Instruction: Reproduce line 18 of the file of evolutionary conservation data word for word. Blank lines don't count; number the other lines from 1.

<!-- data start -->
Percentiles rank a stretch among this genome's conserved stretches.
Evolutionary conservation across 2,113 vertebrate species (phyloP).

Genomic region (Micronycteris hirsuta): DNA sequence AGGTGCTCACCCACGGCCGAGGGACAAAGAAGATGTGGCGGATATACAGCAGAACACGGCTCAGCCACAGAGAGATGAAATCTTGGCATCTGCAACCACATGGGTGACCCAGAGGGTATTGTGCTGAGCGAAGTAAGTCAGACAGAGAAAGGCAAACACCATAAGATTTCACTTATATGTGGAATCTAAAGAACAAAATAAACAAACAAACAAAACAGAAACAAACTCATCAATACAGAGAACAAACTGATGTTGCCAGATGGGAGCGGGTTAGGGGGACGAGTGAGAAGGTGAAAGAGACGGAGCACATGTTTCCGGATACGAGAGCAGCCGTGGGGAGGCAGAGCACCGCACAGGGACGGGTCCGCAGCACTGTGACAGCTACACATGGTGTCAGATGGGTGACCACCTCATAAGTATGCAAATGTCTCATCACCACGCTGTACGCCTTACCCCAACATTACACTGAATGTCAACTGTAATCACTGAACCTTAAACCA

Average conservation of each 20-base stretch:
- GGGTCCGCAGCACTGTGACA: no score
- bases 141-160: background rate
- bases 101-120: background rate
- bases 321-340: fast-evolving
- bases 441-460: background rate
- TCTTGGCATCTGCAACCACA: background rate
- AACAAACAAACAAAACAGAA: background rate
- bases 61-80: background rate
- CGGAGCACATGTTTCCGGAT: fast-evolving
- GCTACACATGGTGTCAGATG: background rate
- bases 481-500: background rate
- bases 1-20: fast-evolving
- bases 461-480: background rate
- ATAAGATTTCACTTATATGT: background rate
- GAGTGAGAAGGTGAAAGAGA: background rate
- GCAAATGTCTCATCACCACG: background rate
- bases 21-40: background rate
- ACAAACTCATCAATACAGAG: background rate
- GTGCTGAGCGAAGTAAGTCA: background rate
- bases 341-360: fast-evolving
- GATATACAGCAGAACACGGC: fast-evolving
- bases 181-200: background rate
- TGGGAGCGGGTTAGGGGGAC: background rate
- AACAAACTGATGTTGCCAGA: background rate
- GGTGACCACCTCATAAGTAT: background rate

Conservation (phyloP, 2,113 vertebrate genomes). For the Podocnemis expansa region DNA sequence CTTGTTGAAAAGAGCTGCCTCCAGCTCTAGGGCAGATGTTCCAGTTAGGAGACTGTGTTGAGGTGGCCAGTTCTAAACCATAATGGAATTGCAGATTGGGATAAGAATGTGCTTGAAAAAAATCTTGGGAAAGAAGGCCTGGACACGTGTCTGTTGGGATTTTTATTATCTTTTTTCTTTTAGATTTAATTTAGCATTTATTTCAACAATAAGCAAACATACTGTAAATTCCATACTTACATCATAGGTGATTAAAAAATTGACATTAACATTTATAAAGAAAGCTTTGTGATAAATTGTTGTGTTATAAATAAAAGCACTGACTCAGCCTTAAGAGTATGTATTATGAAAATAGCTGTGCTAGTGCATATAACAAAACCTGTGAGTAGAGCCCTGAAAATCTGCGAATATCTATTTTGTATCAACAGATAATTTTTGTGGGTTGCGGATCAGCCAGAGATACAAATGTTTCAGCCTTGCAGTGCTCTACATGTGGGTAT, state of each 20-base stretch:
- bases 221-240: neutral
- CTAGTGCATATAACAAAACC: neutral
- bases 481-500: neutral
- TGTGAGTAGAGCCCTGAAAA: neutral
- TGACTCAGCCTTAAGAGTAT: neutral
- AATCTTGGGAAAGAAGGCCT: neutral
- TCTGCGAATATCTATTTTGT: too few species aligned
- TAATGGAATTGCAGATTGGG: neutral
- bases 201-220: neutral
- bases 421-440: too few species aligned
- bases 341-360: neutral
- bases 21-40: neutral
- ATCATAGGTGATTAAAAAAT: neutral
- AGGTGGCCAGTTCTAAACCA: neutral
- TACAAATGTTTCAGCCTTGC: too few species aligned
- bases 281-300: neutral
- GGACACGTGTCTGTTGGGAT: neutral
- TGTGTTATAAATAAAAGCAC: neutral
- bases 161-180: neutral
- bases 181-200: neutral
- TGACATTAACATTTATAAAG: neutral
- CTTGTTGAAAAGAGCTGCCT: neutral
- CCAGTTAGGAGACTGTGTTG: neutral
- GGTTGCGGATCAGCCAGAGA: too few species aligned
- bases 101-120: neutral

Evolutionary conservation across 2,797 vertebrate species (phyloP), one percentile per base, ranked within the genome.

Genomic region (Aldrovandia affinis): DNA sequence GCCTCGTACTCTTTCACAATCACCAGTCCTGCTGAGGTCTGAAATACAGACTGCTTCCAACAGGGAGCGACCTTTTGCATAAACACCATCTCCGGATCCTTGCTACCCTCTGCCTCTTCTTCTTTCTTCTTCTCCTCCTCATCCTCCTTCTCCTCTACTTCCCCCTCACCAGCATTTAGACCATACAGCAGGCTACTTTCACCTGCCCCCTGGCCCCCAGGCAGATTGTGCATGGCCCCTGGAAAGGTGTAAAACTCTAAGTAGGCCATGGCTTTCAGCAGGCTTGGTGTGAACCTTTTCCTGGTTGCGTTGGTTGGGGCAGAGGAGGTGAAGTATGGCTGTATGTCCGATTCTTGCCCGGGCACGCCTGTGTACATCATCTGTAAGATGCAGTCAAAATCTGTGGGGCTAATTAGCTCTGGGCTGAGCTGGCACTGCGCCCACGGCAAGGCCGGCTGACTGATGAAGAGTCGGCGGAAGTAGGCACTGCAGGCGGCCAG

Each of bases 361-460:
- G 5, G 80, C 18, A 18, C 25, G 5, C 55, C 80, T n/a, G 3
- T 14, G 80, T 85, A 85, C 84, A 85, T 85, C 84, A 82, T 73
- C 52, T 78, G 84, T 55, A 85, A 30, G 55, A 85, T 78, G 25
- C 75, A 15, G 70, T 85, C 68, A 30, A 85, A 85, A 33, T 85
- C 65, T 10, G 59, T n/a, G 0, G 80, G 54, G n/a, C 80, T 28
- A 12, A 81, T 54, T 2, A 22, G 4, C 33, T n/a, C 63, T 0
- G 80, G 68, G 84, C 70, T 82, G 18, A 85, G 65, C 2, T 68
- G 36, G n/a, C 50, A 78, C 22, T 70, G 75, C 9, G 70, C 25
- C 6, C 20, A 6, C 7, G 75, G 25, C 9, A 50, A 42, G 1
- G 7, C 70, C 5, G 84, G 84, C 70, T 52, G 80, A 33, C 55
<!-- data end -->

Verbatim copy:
- ATAAGATTTCACTTATATGT: background rate